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Walter Prager

Hall of Fame Class of 1977

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Information submitted in a nomination letter to the U.S. National Ski Hall of Fame by J.H. Carruthers, Chairman, Historical Committee.

Perhaps no man ever arrived on the American ski scene to coach and teach alpine skiing with better credentials then Walter Prager. Consider this: winner of three Alberg-Kandahars between 1930-35 and holder of the famous Kandahar Diamond Pin, twice World F.I.S. Downhill Champion in 1931 and 1933 and Swiss cross-country and jumping champion. He was the winner of the famed Parsenn Derby, Hahnenkamm, Lauberhorn and a string of other premier alpine races.

Walter Prager was a licensed Swiss mountain guide proficient in climbing sheer rock faces and ice climbing, educated in both Switzerland and England. Prager brought this background with him to coach at Dartmouth College in Hanover, New Hampshire at the age of 26.

More importantly, he brought with him a colorful personality and a wry wit which he needed from his opening day. “I arrived at Dartmouth at four in the morning and immediately went to bed. When I woke up and looked out the window, all I could see was flat land. When they showed me Oak Hill where they practiced and it had a drop of maybe only 300 feet, I thought, My God, I could find bigger hills in the suburbs of Zurich!”

No matter, Prager set about his task and consistently turned out ski teams from 1936 to 1957 which became the scourge of intercollegiate competition. Any pre-season estimate of collegiate standings had to include Dartmouth simply because of Prager’s ability to teach, coach and bring forth the maximum effort from his skiers.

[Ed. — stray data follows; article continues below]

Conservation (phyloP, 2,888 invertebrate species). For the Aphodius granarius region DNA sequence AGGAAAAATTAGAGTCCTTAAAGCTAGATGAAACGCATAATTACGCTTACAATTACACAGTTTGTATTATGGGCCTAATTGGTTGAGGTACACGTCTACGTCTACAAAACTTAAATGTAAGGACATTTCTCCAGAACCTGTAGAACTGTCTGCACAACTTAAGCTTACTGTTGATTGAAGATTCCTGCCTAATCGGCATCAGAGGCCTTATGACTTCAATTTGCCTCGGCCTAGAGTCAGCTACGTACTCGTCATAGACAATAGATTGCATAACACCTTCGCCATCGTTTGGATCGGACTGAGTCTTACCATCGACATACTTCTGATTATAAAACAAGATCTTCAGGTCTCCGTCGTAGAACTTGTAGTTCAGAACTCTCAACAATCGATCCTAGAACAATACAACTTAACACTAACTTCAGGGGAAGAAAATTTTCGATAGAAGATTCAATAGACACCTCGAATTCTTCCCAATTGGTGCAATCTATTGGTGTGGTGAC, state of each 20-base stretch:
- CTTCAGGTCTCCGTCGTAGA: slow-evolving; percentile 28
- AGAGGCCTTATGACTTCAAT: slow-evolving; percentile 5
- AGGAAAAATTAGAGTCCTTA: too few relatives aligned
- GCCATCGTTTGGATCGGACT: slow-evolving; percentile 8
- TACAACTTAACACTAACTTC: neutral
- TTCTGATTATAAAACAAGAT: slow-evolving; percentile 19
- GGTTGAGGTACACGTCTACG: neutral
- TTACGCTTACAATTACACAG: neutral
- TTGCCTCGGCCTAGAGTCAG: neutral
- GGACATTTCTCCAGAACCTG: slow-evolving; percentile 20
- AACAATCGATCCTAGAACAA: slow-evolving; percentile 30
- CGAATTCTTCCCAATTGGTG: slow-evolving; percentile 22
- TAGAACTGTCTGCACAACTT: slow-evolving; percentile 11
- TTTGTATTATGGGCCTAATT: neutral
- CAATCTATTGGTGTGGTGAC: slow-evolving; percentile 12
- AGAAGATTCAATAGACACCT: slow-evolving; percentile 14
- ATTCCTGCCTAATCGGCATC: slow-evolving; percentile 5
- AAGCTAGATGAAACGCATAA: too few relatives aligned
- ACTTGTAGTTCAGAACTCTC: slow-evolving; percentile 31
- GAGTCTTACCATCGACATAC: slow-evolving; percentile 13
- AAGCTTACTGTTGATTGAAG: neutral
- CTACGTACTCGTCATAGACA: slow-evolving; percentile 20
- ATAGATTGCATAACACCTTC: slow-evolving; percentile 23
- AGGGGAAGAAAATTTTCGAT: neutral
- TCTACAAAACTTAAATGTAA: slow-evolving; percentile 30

Over a dozen of Prager’s Dartmouth skiers went on to earn Olympic team spots. A few of them who were touched by this man’s talents were: Warren Chivers-‘38, Dick Durrance-’39, Howard Chivers-’39, Brooks Dodge-’51, Dave Lawrence-51, Bill Beck-’53, Tom Corcoran-’54, Ralph Miller-’55 and Chiharu Lgaya-’57. Richard S. Durrance-’65 captained the Dartmouth’s ski team.

As one would suspect, Prager found himself in the 10th Mountain Division during those years from 1941 to 1945. Due to his special skills and talent for teaching, his main duty was to instruct troops in mountaineering and skiing. He authored the book, Skiing which was used as the basis for military ski training by the U.S. Army. There were dark nights too, like the time perhaps 150 men dug in and only five or six came out the following morning, Sgt. Prager being one of them. John Rand, connected to Dartmouth College, attested to Prager’s quick reflexes. During those dark days in the Italian campaign, Prager very possibly saved his life.

Prager was singled out to coach the 1948 Olympic Team which represented the United States in the first Olympiad to be held after WWII in St. Moritz, Switzerland. In a day of specialization, it is a tribute to his ability that the United States Ski Association saw fit to have him coach all four events: downhill, slalom, cross-country and jumping.

Regardless of the direction in which you view Prager’s life, skiing is the dominant thread in it. In 1940, he participated in the planning of many of the trails on Cannon Mountain, New Hampshire. He was a director of the Eastern Ski Association in 1952.

In 1955, he designed and supervised the building of the Dartmouth Skiway and in 1957, the state of New York saw fit to engage him to do a special feasibility study of the Catskill Mountain region of that state. He was manager of the Mt. Snow, Vermont under the aegis of the flamboyant owner, Walt Schoenknecht from 1957 to 1960.

Prager designed a new ski area in Millville, Pennsylvania in 1965. He also designed and supervised another ski area in Yorkville, New York in the same year.

Beginning in 1960, Prager was the owner and operator of the ski shop at the Whiteface Mountain complex in Wilmington, New York. Beginner or expert, anyone seeking Prager’s advice got it, although it is doubtful if most realized the true stature of the man giving it. In an age where superlatives are cheap, this gentleman exemplified the true meaning of the word “outstanding”.

Walter Prager was elected to the U.S. National Ski Hall of Fame in 1977.

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